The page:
Smartphones of summer: The 12 hottest handhelds

CIO.com's Al Sacco rounds up the 12 best high-end smartphones available this summer from Samsung, Motorola, Apple, HTC, and Nokia

smartphones
The cream of the crop

There's no shortage of great smartphones available this summer season. Whether you're an iOS fan, Android lover, or Windows Phone loyalist, or if you're just looking to give another platform a try, you've got endless options. But the 12 smartphones spotlighted here are the cream of the crop; you can't go wrong with a single one of them.

Check out how the top business-oriented smartphones compare, as well as the top business-oriented tablets at InfoWorld.com.

Samsung Galaxy S III
Samsung Galaxy S III

Why it's hot: Samsung owns the Android market, the Galaxy S III is its latest and greatest. With a large, high-res Super AMOLED display, speedy 1.5GHz dual-core processor, Android 4.0 "Ice Cream Sandwich" OS, and tons of unique social sharing features, the Galaxy S III may be the smartphone to own in summer 2012.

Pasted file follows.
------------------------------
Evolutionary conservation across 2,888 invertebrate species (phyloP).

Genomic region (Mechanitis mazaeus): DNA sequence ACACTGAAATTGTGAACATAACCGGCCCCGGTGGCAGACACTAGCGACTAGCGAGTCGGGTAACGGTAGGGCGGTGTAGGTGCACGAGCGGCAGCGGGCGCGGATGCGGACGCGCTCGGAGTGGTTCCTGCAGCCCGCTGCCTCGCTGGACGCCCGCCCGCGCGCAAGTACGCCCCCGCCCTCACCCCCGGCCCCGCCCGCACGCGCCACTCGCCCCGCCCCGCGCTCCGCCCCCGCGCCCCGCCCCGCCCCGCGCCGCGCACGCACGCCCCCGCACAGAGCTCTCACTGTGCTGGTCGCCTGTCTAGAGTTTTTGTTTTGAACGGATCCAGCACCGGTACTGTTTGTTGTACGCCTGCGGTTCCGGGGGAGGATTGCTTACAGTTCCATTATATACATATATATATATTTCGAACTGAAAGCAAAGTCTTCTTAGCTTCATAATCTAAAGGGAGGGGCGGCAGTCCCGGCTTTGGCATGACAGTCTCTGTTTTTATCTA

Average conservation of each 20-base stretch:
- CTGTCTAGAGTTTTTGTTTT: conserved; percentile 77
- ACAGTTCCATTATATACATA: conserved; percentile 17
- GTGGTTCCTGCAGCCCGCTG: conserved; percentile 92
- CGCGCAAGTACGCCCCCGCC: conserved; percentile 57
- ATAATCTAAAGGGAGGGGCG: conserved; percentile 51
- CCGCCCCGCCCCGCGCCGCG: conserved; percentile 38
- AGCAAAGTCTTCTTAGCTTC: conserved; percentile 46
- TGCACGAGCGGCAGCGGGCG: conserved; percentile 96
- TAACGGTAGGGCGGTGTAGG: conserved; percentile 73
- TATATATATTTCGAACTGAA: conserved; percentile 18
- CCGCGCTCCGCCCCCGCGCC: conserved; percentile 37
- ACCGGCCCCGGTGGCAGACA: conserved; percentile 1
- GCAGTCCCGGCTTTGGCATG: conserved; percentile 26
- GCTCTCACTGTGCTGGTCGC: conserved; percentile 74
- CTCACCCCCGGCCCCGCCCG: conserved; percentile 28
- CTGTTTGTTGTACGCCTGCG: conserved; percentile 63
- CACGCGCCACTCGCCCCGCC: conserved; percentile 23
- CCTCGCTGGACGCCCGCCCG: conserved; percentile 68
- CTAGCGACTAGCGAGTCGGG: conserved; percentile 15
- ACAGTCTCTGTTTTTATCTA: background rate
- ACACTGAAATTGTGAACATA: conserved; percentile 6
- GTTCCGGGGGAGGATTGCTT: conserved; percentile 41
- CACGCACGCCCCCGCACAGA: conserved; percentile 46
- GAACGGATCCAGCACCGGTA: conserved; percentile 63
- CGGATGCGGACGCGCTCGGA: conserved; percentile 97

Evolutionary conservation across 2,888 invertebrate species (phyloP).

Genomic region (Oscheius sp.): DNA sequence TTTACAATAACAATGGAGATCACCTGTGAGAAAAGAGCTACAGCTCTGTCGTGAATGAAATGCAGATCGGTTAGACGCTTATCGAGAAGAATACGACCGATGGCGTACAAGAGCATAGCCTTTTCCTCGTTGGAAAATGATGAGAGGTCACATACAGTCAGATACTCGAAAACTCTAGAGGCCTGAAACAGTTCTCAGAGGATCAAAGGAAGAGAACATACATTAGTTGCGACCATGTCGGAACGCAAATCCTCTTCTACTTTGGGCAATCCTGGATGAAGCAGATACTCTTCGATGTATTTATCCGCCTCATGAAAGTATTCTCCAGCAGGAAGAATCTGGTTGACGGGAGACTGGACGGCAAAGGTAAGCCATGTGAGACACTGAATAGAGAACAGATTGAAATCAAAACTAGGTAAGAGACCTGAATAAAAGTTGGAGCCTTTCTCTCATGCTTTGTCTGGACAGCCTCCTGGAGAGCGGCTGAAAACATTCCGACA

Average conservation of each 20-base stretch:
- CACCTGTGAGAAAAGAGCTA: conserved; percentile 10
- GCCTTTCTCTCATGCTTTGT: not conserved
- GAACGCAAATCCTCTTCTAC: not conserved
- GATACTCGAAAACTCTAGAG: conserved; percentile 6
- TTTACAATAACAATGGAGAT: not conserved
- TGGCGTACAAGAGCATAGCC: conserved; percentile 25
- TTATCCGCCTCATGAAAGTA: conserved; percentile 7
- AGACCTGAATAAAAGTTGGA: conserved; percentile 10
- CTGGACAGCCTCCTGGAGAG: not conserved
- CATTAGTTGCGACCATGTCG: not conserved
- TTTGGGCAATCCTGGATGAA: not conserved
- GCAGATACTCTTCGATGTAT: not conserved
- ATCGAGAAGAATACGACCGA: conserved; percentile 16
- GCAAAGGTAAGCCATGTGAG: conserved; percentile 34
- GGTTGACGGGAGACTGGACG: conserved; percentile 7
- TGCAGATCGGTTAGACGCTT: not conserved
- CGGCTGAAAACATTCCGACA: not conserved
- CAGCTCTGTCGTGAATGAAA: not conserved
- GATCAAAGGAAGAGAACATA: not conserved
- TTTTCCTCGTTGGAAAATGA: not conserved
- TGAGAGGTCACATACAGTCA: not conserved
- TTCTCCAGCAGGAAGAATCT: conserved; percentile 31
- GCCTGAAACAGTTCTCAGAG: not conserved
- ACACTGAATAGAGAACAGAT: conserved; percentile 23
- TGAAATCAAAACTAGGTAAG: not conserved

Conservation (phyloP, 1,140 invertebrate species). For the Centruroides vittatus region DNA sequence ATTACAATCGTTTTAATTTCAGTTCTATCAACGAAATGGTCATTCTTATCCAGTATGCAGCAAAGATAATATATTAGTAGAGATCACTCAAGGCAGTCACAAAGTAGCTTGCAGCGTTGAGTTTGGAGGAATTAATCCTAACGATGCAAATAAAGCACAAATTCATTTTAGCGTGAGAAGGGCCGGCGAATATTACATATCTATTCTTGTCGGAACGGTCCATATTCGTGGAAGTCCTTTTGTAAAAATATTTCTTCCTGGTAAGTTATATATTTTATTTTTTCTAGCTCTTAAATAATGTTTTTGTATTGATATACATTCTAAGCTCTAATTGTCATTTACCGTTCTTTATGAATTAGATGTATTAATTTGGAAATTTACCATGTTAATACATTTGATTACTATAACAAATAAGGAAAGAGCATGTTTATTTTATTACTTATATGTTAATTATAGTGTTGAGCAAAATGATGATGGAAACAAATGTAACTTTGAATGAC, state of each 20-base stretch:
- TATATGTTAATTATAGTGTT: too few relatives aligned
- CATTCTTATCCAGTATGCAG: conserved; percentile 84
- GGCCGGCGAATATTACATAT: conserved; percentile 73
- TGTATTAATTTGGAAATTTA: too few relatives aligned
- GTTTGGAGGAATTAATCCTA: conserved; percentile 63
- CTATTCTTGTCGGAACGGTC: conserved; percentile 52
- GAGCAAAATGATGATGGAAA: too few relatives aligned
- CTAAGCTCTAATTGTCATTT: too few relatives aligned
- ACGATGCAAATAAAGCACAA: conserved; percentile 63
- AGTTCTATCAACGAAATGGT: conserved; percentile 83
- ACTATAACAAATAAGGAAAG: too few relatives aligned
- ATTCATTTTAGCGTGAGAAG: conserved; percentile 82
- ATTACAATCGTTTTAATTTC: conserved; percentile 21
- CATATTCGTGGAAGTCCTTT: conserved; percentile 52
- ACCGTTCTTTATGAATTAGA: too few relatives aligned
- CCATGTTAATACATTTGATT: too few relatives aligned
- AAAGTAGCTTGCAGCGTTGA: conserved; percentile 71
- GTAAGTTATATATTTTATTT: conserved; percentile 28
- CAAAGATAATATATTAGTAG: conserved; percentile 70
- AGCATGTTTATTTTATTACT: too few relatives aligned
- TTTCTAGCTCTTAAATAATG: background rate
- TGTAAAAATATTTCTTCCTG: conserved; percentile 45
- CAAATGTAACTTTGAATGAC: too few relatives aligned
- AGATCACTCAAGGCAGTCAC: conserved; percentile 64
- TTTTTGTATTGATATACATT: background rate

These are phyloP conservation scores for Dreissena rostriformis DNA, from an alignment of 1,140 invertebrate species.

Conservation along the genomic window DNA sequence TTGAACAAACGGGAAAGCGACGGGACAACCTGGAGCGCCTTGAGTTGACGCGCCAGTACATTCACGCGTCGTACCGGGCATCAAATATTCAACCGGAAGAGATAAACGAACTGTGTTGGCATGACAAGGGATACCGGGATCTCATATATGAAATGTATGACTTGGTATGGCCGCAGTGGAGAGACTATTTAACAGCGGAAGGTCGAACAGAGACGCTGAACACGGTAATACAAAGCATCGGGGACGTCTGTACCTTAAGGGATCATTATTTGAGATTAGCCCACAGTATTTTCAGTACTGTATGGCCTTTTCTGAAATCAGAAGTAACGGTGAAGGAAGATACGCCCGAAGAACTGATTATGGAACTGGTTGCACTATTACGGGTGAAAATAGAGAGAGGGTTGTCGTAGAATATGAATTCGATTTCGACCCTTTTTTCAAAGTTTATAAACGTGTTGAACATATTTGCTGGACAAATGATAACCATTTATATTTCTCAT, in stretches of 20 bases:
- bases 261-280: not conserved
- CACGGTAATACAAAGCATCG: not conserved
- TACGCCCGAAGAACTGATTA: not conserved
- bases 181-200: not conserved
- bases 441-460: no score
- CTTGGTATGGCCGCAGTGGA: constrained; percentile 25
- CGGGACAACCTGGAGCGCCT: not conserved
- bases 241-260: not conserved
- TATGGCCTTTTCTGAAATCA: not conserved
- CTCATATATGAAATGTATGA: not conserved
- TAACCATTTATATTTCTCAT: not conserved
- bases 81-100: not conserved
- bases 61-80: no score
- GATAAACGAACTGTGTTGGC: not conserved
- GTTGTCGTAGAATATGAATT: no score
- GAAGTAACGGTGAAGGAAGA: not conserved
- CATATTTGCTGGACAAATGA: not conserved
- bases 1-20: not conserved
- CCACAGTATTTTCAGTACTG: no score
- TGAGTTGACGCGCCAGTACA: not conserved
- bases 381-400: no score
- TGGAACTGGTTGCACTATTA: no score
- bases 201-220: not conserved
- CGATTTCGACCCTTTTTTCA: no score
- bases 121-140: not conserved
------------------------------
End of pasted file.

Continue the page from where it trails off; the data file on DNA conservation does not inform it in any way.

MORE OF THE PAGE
U.S. availability and pricing: The Galaxy S III is available through all major U.S. wireless carriers. Pricing varies, but most carriers offer the 16GB device for $200 with new, two-year contract. (T-Mobile's charges $280.) A 32GB model is available at select carriers.

Find more information on Samsung's website, or read "Samsung Galaxy S III: 8 key features and facts" or InfoWorld's review.

Nokia Lumia 900
Nokia Lumia 900

Why it's hot: The Lumia 900 is Nokia's top-of-the-line Windows Phone running 7.5 "Mango" on AT&T's LTE network. It's built like a tank but is still slim and light. It has 16GB of storage, a 4.3-inch ClearBlack AMOLED display, and an 8MP camera with a Carl Zeiss lens. (Note: Windows Phone 8 is expected soon, so you may want to wait for that new OS, which will not run on current Windows Phones.)

U.S. availability and pricing: The Lumia 900 is an AT&T exclusive and costs $50 with new, two-year contract.

Find more information on Nokia's website, or read "Lumia 900: Why it's the best Windows Phone" or InfoWorld's review.

HTC One X
HTC One X

Why it's hot: HTC's One X smartphone is fast and powerful: It runs on AT&T's LTE network, and it packs a 1.5GHz dual-core processor. The One X runs Android 4.0 "Ice Cream Sandwich," and it has a 4.7-inch Super LCD 2 display (720p), 16GB of built-in storage, and an 8MP digital camera. The device also uses Universal Beats Audio technology for high-quality sound when used with compatible headphones.

U.S. availability and pricing: The HTC One X is an AT&T exclusive and costs $200 with a new, two-year contract.

Find more information on HTC's website or at ATT.com.

Motorola Droid Razr Maxx
Motorola Droid Razr Maxx